One of the most famous Russian poker players of all time, Vasili Oschepkov, played a very clever move when he won the second game in a row against Vasily Shevtsov and thereafter won the match. He got away with it! His opponent Shevtsov was no match for the giant pro: he had no business being there. He folded and went home.
Vasily Shevtsov could not believe his luck. He could not believe that such a smallish computer could beat the giant player; he should have been playing with a giant! Fortunately for Vasily Shevtsov (who promptly went bankrupt), Google’s founder Larry Page found out about the algorithm used by Vasili Oschepkov, and Page used that information to invent one of the greatest – if not THE greatest – algorithm of all time: Google. Google is not only the largest search engine on earth (it’s also the biggest market, with more than 500 million customers); it has also come up with some innovative tools in order to make life easier for people like Vasili Oschepkov.
The biggest problem occurs when a programmer wants to optimize his website to rank higher in the Google search results. He thinks: “If I just put more keywords in my site, Google will crawl my site and rank high. But what if I do that, and my site doesn’t actually have those keywords? Won’t Google just pass over my site?”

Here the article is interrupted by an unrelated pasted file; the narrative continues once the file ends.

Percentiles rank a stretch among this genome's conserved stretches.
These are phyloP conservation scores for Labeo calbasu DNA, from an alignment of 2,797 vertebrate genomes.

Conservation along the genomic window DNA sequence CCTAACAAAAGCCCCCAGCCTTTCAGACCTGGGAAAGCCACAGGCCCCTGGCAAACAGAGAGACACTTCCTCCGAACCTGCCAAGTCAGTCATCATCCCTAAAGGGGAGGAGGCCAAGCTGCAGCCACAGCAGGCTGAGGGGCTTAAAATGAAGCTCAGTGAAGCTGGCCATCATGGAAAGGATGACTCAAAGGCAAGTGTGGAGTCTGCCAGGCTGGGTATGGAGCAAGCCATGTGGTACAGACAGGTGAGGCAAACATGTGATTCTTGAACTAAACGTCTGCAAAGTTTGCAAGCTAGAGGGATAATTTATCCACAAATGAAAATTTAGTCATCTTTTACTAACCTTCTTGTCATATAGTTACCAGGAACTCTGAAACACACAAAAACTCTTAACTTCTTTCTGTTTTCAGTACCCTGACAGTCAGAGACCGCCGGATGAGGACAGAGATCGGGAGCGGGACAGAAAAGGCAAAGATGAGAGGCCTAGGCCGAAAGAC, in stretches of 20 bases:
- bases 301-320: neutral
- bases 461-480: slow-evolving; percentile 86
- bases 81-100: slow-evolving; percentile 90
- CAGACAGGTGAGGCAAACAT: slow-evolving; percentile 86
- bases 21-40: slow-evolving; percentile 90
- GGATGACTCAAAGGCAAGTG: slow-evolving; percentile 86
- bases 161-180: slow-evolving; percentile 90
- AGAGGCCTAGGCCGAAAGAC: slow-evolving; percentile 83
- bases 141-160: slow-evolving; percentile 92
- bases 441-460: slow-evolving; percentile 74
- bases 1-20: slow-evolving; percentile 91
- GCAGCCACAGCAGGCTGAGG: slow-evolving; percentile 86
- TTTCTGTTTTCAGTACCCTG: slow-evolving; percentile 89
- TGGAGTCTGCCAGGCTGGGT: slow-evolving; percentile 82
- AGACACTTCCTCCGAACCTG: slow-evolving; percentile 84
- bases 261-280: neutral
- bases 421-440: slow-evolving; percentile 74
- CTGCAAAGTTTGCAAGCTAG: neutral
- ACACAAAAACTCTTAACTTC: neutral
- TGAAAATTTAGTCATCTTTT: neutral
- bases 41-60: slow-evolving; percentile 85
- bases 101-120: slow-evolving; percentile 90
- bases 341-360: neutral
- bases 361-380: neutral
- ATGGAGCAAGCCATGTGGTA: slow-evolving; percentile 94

In response, the progammer, Vasili Oschepkov, made an interesting post on his blog, discussing the problem and the solution. It is interesting to see a famous programmer – the author of one of the best-selling programming books – talking about the inner workings of Google. It also shows how following questions can help you when programming your website.
To begin, Vasili Oschepkov starts by discussing the need for a high-level programming language. Google was developed in Java, and it does not have a scripting system, as some people believe. As such, a programmer cannot expect Google to follow the C or Java rules in programming language syntax. In other words, using Google in the context of programming languages is a bit different.
The second thing to consider is that Google is not a strict functional programming language (for example, Java). This difference may sound strange; but it does make a lot of difference. If you want to solve business problems using Google, you would not be happy if you wrote programs in Java or C++. You would prefer using a functional programming language (like Java, Perl, Python, R, C# or PHP), so that you can write code that is as close to the original implementation as possible. In other words, Java does not make sense if you are using Google to program your website. And this difference will become more apparent as you go on to the next chapters.